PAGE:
But the impact of Huguenot immigration was not just felt at the top of society. Huguenot artisans had skills which improved the manufacture of mechanical objects such as watches, guns and clocks. For neither the first nor the last time, French fashions came into England, and the production of wigs, shoes and fans was enhanced by Huguenot talent. In Wandsworth, which was then a settlement outside London to the south-west, Huguenot craftsmen established a felt hat industry. In modern Wandsworth stands a Huguenot Cemetery in Huguenot Place. Nowhere, however, was the impact of the arrival of the Huguenots more visible than in Spitalfields in London’s east end. Daniel Defoe was born in 1660 and he remembered Spitalfields as a field with cattle feeding upon the grass. In 1724, Defoe described Spitalfields as an industrial suburb, home to over 200,000 people. The single most important industry in this area was silk-weaving. By 1750, 500 master weavers and 15,000 looms were clustered around Spital Square. Perhaps as many as one in four local residents were dependent upon silk manufacture for their livelihoods. The silk industry was dominated by Huguenot merchants and artisans.
Many merchants and retailers profited handsomely from trade in silk produced in the area. Peter Ogier, a Huguenot silk merchant, built a townhouse on Spital Square, in or shortly after 1740. Now 37 Spital Square, it is the square’s only surviving Georgian townhouse and home to the Society for the Protection of Ancient Buildings.
Those interested in experiencing what life in a house such as this might have been like, should visit Dennis Severs’ House, around the corner in Folgate Street, which recreates the home of a family of eighteenth-century Huguenot silk weavers.
Just a stone’s throw from here. the two houses at 56-58 Artillery Lane, which were built in the eighteenth century by Sir Robert Taylor, were home to Huguenot silk merchants. Their large windows, designed to showcase their wares, remind us that this was also the age when retail shops really began to establish themselves in London.
The French influence is visible everywhere in Spitalfields in the names of the streets also. Fleur de Lis Street and Nantes Passage need no explanation.
John Calvin (1509-64), the French lawyer, theologian and reformer, who more than anyone else led the Reformation in France and Switzerland, is remembered in Calvin Street. George Fournier was a Huguenot refugee who gave his name to Fournier Street, the best-preserved eighteenth-century street in the area.
At the end of Fournier Street, where it meets Brick Lane, stands the Jamme Masjid, a mosque which now caters for the local Bangladeshi population. However, the building was originally a Huguenot chapel, which was built in 1743-44. It was subsequently converted into a synagogue in 1897, before becoming a mosque in 1976. This one building epitomises better than any other the history of migration in this part of London.
Should one head north on Brick Lane and cross Bethnal Green Road to head into Shoreditch, the Huguenot influence is just as visible. La Rochelle in France was perhaps the most important centre for Protestantism in sixteenth- and seventeenth-century France. Its importance to the London Huguenots is remembered in Rochelle Street, now part of the Boundary Street estate. Also a part of the estate are Camlet Street, Montclare Street, Navarre Street – King Henry IV of France was King Henry of Navarre before he ascended to the French throne – Calvert Avenue, Ligonier Street and Palissey Street, all of which, too, reflect the Huguenots’ historic presence in the area.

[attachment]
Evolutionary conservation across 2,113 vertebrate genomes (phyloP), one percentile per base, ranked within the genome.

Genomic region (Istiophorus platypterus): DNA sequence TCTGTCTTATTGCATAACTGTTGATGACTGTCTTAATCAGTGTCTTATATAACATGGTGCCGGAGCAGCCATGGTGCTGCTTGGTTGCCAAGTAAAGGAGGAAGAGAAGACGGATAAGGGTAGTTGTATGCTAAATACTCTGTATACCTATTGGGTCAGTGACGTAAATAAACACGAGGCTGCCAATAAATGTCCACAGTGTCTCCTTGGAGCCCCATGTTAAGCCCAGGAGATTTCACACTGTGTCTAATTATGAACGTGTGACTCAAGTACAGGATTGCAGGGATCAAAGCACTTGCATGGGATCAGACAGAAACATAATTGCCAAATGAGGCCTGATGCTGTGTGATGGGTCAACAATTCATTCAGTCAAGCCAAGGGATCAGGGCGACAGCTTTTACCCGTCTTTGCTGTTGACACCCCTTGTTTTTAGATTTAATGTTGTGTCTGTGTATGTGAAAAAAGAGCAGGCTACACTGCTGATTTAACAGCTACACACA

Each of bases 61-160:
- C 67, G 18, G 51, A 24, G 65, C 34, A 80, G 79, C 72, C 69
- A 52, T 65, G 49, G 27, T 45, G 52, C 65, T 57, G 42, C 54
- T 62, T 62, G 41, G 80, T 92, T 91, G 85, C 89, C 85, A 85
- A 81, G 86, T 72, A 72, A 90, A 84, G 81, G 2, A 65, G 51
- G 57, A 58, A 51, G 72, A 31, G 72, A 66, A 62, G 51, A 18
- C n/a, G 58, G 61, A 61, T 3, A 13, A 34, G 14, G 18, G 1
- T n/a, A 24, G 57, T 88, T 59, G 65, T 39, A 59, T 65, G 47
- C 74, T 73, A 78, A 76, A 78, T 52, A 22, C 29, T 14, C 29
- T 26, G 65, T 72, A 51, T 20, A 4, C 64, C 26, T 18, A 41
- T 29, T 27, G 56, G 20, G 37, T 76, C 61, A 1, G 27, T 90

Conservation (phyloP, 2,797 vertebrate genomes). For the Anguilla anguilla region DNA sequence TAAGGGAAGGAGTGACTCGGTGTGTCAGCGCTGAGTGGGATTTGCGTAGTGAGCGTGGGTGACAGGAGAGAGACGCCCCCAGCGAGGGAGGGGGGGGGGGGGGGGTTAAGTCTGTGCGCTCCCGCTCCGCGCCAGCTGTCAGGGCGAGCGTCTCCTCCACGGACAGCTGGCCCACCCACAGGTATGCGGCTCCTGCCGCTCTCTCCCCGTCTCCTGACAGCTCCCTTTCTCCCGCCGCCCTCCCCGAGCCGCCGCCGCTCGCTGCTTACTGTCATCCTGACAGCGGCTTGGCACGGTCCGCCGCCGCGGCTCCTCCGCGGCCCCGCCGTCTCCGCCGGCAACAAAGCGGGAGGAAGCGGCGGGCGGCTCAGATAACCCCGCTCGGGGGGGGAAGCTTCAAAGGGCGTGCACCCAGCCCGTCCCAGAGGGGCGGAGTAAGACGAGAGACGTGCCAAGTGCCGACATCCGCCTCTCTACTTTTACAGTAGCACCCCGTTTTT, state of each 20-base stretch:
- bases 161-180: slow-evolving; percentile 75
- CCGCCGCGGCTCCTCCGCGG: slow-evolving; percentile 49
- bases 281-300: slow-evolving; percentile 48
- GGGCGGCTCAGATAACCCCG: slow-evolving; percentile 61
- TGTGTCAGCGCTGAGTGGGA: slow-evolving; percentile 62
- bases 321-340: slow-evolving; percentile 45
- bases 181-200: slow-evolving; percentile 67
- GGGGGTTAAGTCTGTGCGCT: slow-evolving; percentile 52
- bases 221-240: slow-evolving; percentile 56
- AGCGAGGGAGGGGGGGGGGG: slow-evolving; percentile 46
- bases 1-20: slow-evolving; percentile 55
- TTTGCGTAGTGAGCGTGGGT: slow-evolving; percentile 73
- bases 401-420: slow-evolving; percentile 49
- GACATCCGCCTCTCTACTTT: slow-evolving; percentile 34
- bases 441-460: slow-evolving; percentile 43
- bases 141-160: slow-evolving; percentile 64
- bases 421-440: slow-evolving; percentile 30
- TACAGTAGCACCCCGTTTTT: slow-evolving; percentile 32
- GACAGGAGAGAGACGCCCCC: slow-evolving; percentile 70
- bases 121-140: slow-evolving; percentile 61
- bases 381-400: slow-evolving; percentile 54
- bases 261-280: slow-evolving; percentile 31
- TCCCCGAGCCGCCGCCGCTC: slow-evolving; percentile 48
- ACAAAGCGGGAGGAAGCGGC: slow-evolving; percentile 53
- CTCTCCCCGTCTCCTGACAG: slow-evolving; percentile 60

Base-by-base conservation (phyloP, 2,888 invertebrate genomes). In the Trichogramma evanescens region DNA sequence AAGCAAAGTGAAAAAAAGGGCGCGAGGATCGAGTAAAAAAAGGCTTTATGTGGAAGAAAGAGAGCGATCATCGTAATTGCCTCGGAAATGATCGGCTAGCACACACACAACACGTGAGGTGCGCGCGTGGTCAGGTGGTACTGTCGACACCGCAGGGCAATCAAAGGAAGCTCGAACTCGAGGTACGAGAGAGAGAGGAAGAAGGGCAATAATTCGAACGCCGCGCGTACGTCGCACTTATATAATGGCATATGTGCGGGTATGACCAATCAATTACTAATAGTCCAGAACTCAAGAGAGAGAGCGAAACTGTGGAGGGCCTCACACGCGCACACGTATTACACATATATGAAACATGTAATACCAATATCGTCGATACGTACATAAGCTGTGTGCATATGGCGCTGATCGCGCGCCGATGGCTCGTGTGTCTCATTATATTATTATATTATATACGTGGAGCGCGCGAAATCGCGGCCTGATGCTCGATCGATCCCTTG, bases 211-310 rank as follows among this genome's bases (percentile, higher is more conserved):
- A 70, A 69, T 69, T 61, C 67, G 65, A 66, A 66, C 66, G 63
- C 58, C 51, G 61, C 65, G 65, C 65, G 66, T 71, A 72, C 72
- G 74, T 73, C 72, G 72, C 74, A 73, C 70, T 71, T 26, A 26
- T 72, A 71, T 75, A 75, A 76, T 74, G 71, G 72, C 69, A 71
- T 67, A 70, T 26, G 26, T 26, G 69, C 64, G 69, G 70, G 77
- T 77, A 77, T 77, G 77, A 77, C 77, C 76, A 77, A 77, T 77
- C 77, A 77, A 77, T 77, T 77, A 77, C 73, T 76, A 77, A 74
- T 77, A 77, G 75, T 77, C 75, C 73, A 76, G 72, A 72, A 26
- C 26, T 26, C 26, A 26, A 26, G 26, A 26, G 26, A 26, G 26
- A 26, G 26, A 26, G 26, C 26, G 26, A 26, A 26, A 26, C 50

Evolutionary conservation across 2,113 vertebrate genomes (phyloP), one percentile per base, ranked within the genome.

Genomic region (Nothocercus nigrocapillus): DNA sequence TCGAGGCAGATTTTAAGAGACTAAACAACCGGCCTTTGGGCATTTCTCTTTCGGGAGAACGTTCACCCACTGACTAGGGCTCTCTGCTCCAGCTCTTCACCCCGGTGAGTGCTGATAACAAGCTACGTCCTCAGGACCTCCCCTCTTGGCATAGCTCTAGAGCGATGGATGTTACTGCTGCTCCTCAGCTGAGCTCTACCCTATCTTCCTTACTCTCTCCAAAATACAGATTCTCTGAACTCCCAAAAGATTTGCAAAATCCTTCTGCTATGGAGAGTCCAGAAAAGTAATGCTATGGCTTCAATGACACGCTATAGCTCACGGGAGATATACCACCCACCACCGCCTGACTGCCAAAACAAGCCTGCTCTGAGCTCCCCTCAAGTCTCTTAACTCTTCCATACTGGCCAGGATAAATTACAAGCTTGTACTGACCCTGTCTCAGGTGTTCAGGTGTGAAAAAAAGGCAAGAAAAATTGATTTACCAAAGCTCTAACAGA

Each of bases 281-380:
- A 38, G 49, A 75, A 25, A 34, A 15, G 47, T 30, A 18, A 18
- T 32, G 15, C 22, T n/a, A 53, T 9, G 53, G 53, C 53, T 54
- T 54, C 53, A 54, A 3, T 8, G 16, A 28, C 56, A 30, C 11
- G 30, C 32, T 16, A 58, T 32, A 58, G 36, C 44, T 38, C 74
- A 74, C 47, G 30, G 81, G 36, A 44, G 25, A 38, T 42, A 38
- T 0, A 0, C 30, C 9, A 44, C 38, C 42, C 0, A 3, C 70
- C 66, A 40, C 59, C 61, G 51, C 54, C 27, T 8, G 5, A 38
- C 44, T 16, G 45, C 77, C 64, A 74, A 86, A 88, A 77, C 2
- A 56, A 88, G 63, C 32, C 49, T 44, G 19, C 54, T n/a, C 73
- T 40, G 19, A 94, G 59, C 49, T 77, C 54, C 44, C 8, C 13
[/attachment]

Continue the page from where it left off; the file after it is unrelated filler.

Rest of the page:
In both Spitalfields and Whitechapel, one can also find streets with tenter in the name, tenters being frames on which wet cloths were stretched and left to dry.
The Spitalfields’ silk industry has long since disappeared. In the nineteenth century London’s silk weavers were unable to compete with cheaper silks, whether produced in the north of England, in towns such as Macclesfield, or overseas. The traces of the industry, and of the Huguenots who worked within it, are, however, still there for us to see. Of course, no one could have imagined the industry’s rise and decline in the Logis Barrault in Angers in March 1598. At that time, King Henry IV, one of the most far-sighted men ever to have sat on the French throne, wished only to bring to a close some of the most vicious confessional warfare that had been seen in sixteenth-century Europe. Had the religious toleration which he envisaged in the Edict of Pacification and proclaimed in the Edict of Nantes been maintained, then there would have been no Huguenot exodus to London. London’s silk industry would perhaps never have established itself in Spitalfields in the way that it did. The creation of the Bank of England, in 1694, would have looked very different too. In fact, it is, at least on one level, paradoxical that so many of the original directors of the Bank of England, an institution established to finance war with France, were of French descent. It is difficult not to conclude that, when it comes to the Huguenots, la perte de la France fut le gain de Londres.